One Point Two Billion is at once a good introduction to India, and an essential complementary text for more familiar readers. It is being widely translated, most recently into French. Reading it – indeed, reading India – in its original English is both tantamount to an act of dissent and an act of unification through a celebration of the many Indias that exist within its borders, a preservation of all of them.
The book seems to be aware of the demands of journeying into India for foreign folks. Not wishing to make it too taxing for them, it opens with a story about the nervous manager of a yoga retreat trying her best to ensure the comfort of the guests, whom she finds incomprehensible. The playful indulgence of the tropes common in Western narratives about the mystic East contrasts sharply with the reality, brought home by the misfortune that befalls one of the guests in the story, “Eternal Bliss.”
“Drums” is one of a handful of stories that directly addresses the tribulations of ordinary people in the face of politics. Each instance – refugees caught between soldiers and Naxals (“Drums”), the devastating entitlement and inhumanity of the landed gentry (“Golden Ladder”), an overbearing state machinery extinguishing defiance and lives in Kashmir (“The Word Thieves”) – is painstakingly wrought and unavoidable, even for a writer who actively avoids polemic or political commentary in favour of human stories. If there is a passage in the book that speaks about India, a message from the voice of progressives that is being suffocated, Rao delivers it in “The Word Thieves,” a story about a school teacher in Kashmir, and his grandmother who wonders what might have happened to her other grandchildren, long since disappeared. “This was all he had: the clean fragrance of a new book, the specks and swirls of calligraphy, the comforting plonk of a word that landed in the right place. But now there were thieves at work, trying to deprive him of his only pleasure, alphabet pilferers, vocabulary bandits, plunderers of the lexicon, alive to all the perils inherent in onomatopoeia, the dark intents of alliteration, the jeopardy in rhyme. He saw his favourite phrases rolling up their mattresses, shutting their suitcases, handing back keys and queuing for trains and buses that would transport them to places far beyond the Valley.” Written before India became hostage to the death grip of the far right, these words could be the final cries of rebellion from the flailing, failing progressives in the throes of death. They need to echo in Bangladesh, too.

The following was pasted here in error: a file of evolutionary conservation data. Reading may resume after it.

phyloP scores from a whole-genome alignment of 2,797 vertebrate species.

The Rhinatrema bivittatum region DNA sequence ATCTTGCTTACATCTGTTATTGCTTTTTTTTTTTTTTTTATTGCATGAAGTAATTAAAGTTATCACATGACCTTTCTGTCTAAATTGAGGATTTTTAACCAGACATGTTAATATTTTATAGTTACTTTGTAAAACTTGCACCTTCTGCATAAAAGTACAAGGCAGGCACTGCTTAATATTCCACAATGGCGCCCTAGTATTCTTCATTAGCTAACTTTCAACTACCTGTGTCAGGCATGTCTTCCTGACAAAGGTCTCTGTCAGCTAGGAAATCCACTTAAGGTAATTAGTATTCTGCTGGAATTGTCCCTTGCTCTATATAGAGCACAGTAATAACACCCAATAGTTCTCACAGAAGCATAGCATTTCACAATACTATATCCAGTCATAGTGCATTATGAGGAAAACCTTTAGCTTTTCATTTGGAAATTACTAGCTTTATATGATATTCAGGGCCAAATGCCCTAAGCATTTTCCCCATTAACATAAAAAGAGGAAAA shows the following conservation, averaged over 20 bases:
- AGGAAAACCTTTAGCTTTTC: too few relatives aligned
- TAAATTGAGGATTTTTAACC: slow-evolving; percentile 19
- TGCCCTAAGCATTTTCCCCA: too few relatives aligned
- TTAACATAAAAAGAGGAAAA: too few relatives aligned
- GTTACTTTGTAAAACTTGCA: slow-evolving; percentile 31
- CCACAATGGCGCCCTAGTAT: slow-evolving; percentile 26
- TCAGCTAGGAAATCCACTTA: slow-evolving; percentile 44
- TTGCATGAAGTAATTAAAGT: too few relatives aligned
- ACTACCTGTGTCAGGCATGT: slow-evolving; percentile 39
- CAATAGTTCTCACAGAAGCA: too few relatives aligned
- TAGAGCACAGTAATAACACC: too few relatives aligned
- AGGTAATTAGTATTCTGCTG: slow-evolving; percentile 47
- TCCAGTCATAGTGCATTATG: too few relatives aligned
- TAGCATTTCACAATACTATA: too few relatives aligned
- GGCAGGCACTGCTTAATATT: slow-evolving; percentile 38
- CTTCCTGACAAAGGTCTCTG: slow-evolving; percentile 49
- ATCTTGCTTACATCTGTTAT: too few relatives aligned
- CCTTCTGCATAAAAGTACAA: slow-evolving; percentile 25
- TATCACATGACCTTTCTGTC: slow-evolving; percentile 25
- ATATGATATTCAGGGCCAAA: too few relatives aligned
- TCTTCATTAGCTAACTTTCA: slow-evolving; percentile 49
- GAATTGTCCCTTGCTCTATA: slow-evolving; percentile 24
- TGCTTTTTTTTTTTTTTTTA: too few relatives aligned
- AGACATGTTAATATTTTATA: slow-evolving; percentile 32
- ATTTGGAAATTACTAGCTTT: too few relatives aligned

One Point Two Billion
is at once a good introduction to India, and an essential complementary text for more familiar readers. It is being widely translated, most recently into French. Reading it – indeed, reading India – in its original English is both tantamount to an act of dissent and an act of unification through a celebration of the many Indias that exist within its borders, a preservation of all of them. Rao safeguards and presents the flavours of the different states, the different cities, towns and villages, the different people and classes, caringly. He curates them in human stories, removed from the tectonic shifts in the political landscape. Yet, in the melancholy of their survival, interspersed with moments of humour, breathes rebellion, hope and India in all its glory, both beautiful and ugly, and altogether real. Rao captures snapshots of the people who make the country, and in so doing, posits that, perhaps, looking beyond the noises of intolerance is necessary to grasp this rich and complex land.
Ikhtisad Ahmed is a poet and fiction writer. He also writes essays and book reviews. Yours, Etecetera, his debut short story collection, was published by Bengal Lights Books.